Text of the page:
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'We are at a crossroads': Taoiseach in plea for people to have 'Covid safe' St Patrick's Day

Garda representatives say members are preparing for “one of the busiest and most dangerous days” of the year.

Taoiseach Micheal Martin.
Taoiseach Micheal Martin.
Image: Sasko Lazarov/RollingNews.ie

Updated Mar 16th 2021, 6:20 PM

TAOISEACH MICHEÁL MARTIN has urged people to celebrate St. Patrick’s Day “in a Covid safe manner” as he said the country is “at a crossroads” in its response to the virus.

Speaking on the eve of the country’s national day when he will have a virtual meeting with US President Joe Biden, Martin said it was also an opportunity to reflect on those who have died during the Covid-19 pandemic. 

He said that “more than 6,500 family, friends and neighbours across the island” have died that tomorrow therefore has “an added poignancy”

“We normally spend this day with our extended family and friends going to parades or to sporting events. Unfortunately, we cannot do this tomorrow. The enormous effort that the entire country has put in to drive down the rate of infection is working,” he said.

The Taoiseach said that the country has “successfully reduced the pressure on our health service” but that “we are at a crossroads”. 

He said that the B117 variant which is now dominant here “is much more contagious and therefore much more dangerous”. 

“We must keep it under control and I am hopeful that everyone will make a special effort to mark the day in a Covid safe manner,” the Taoiseach said.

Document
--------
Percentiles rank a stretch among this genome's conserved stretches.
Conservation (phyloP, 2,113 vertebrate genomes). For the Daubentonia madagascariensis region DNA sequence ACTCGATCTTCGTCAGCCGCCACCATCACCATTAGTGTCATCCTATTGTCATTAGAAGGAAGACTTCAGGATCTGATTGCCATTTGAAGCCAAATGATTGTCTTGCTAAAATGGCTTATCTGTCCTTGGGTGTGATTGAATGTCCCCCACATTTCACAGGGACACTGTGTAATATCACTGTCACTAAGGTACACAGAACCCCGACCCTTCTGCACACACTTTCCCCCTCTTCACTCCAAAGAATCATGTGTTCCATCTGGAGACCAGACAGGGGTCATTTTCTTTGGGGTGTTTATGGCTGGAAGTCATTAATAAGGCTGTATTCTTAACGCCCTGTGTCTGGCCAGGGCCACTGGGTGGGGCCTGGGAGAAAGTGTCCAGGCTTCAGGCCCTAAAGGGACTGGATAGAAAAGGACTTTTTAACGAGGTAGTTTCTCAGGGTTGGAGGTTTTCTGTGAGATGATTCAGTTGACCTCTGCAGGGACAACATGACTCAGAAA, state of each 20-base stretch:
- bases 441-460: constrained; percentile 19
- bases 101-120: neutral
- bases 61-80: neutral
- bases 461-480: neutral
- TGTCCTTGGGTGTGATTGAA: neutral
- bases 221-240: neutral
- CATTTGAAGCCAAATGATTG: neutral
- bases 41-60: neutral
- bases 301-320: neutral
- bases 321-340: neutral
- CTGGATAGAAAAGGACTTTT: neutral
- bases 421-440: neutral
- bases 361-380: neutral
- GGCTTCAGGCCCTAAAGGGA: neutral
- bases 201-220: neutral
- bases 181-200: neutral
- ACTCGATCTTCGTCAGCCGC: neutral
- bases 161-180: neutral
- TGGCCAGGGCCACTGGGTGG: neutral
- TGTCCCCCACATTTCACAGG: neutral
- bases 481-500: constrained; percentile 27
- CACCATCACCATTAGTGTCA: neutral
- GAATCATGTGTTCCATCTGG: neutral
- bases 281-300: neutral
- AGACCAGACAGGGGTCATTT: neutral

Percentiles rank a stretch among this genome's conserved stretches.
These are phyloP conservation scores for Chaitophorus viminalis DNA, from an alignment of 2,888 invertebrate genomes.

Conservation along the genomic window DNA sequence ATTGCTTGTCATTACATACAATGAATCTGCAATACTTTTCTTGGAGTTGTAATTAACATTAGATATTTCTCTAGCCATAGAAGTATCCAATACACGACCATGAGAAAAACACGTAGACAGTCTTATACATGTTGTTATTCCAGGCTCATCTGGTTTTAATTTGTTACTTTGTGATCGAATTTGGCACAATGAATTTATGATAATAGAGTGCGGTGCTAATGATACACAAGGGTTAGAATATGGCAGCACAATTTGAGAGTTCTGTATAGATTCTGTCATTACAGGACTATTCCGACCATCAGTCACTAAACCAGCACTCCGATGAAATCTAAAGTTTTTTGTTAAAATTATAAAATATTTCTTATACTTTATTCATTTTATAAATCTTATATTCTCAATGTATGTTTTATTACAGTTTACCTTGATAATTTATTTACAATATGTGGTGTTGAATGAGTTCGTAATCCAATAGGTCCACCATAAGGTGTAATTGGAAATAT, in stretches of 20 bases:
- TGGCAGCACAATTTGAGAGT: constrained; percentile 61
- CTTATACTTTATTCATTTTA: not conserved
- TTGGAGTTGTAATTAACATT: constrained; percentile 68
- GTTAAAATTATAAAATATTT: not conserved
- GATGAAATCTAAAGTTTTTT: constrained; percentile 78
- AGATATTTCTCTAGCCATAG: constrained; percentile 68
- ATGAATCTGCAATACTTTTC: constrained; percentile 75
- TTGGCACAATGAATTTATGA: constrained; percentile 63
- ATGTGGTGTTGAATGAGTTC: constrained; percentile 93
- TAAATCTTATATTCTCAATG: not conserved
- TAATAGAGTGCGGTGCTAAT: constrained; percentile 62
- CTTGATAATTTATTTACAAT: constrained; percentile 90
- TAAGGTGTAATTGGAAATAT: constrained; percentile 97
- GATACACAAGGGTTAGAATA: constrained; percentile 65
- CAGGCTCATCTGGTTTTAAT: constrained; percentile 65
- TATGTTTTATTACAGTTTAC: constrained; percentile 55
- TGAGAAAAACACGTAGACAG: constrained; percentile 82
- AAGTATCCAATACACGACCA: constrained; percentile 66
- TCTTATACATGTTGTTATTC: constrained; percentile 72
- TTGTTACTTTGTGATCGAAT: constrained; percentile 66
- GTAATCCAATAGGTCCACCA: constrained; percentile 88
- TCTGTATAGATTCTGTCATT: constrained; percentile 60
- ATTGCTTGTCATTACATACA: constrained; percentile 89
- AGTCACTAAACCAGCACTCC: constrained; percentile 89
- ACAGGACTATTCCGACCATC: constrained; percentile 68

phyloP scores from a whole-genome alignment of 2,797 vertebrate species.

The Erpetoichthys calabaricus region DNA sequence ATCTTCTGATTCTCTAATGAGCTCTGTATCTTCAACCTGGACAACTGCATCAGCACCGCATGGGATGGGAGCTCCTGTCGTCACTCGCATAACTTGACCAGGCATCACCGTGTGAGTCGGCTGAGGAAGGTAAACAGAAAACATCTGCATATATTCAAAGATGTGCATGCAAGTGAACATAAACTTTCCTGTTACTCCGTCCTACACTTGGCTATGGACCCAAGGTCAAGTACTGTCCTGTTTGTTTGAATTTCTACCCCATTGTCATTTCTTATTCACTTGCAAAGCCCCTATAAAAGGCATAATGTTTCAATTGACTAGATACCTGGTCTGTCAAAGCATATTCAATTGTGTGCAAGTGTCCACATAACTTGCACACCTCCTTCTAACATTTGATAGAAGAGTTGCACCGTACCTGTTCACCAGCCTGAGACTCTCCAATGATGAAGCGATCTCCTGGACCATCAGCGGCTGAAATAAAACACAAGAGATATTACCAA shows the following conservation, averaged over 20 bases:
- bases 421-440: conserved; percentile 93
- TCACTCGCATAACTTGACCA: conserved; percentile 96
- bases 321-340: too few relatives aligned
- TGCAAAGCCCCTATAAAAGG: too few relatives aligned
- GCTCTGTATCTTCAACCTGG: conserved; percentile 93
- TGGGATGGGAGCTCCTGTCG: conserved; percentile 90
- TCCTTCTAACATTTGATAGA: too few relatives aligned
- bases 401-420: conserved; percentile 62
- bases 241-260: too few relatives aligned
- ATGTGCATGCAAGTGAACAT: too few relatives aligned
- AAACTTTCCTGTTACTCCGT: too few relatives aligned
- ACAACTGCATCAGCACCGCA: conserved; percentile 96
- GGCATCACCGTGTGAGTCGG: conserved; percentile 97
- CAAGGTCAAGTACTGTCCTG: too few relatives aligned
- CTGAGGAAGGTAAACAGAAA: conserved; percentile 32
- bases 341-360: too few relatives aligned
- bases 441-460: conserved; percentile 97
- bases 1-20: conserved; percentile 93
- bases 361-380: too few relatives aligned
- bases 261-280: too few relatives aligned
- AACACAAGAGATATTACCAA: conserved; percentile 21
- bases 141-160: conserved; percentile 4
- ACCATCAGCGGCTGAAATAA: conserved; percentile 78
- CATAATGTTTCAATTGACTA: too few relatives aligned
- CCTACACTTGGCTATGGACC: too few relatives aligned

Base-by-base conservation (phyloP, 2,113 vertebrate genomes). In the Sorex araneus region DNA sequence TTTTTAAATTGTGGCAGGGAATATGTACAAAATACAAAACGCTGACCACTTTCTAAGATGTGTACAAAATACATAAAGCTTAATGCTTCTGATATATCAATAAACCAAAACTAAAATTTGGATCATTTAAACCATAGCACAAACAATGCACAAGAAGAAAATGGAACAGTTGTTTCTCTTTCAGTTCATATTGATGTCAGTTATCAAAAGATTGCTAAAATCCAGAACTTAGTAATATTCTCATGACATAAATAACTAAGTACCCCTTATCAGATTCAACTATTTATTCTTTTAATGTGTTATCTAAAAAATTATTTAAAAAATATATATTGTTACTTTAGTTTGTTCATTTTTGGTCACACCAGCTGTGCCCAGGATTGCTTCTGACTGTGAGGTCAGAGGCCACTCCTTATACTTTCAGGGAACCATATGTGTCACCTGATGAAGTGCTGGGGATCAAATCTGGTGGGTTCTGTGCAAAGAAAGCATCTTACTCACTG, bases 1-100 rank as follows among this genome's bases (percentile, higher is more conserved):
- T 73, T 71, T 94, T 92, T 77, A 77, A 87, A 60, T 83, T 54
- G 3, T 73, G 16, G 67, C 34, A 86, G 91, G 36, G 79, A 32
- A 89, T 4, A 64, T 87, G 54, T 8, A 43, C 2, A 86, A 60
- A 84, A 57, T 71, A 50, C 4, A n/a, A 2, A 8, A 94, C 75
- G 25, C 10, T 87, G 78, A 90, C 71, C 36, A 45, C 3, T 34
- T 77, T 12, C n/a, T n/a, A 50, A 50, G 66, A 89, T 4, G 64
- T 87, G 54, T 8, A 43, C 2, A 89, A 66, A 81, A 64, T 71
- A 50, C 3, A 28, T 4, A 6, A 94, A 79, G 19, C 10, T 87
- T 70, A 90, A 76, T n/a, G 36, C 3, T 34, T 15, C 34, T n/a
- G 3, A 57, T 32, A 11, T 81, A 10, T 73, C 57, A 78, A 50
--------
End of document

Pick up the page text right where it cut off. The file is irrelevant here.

It is very important that people do not congregate or meet up for social gatherings in their homes or anywhere else.  To do so would be to undermine all of the sacrifices we have made to date.

“Lá Fhéile Pádraig is the day when the world honours the Irish people.  There can be no better way to honour our people in 2021 than to stay focused and avoid another wave of infection with this terrible virus.”

Martin’s comments echoed similar words of caution from the National Public Health Emergency Team (NPHET), with Deputy CMO Dr Ronan Glynn warning last night that events such as Easter and St Patrick’s Day may encourage people to drop their guard and mix with other households. 

“If we do that over the next three weeks, given the levels of disease in the community, we will see a significant deterioration and none of us want to see that,” he said.

The Garda Representative Association has said ahead of St Patrick’s Day that gardaí are preparing for “what normal circumstances is one of the busiest and most dangerous days in the policing calendar” and are an “an over-stretched workforce facing into the unknown without protection against a deadly virus”.

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GRA President Frank Thornton said that the guards’ position on the vaccination rollout programme – in the tenth group – is an “insult”.

“As we face into St Patrick’s Day, I believe it is important to recognise and acknowledge what the members we represent are facing,” Thornton said.

“While we hope the day passes without incident, it is most likely our members will be exposed to the type of incidents that occur when alcohol is involved, such as public order and assaults,” he said.

Additional reporting by Lauren Boland and Christina Finn

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Rónán Duffy

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